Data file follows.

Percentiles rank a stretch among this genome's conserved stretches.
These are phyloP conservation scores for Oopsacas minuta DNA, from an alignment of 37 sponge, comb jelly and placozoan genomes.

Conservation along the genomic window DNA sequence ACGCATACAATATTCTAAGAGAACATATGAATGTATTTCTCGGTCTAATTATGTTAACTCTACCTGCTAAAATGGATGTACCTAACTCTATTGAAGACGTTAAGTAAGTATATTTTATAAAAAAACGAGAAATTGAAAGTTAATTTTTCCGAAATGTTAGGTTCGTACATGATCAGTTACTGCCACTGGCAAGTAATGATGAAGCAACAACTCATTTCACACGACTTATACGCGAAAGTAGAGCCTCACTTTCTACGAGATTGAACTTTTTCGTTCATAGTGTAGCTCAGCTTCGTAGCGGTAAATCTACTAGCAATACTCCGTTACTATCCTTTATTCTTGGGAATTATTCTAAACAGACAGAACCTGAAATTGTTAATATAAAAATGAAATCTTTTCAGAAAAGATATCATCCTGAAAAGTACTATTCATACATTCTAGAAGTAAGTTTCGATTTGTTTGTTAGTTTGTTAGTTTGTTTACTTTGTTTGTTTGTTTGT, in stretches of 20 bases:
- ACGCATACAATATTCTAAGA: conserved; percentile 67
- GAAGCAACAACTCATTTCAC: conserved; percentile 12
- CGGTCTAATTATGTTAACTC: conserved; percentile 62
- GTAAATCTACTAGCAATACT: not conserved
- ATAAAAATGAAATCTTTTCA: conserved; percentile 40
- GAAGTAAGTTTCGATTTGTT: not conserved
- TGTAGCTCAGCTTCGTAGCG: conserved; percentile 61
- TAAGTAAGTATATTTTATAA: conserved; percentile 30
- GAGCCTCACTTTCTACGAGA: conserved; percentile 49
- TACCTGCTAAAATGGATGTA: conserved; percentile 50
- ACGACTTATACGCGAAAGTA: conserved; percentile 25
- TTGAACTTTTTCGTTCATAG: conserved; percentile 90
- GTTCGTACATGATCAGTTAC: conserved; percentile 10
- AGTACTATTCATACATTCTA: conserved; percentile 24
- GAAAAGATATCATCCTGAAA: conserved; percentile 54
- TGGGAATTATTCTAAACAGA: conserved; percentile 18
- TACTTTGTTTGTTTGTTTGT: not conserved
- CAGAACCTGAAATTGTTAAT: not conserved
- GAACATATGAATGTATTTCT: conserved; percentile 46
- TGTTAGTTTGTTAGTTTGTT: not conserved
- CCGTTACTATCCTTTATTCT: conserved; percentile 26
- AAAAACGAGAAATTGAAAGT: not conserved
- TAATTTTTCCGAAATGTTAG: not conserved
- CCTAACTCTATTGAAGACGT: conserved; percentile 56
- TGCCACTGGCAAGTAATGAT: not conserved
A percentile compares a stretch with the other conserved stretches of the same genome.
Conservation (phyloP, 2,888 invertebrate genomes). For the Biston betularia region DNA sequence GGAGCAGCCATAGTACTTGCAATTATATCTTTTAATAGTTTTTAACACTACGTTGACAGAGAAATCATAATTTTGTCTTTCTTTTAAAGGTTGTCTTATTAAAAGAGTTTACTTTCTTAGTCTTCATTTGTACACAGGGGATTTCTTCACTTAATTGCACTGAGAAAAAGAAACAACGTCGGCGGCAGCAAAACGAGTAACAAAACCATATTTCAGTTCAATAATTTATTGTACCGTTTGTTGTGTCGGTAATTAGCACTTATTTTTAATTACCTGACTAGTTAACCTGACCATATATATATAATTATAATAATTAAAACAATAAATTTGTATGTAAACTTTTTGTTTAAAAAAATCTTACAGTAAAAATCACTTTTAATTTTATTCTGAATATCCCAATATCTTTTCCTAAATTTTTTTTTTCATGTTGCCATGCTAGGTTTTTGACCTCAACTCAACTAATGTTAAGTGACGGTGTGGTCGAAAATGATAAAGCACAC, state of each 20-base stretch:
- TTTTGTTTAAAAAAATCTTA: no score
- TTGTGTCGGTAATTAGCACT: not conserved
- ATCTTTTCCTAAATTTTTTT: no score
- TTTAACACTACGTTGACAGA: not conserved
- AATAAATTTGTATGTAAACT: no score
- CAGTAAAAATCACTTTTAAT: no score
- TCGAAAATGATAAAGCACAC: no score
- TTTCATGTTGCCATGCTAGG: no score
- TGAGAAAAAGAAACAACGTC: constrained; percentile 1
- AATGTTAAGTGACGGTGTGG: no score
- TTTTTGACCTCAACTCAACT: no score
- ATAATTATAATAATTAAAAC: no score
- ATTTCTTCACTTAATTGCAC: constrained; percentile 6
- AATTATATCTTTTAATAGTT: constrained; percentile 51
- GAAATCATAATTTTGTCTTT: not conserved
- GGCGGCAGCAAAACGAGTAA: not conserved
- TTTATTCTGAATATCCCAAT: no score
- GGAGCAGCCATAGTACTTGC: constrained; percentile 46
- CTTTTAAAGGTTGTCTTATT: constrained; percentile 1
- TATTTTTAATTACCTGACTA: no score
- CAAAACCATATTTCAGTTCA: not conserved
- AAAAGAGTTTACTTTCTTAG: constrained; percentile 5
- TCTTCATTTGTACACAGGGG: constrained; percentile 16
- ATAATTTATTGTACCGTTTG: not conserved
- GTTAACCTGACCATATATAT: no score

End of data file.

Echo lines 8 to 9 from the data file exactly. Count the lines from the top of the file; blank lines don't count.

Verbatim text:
- ATAAAAATGAAATCTTTTCA: conserved; percentile 40
- GAAGTAAGTTTCGATTTGTT: not conserved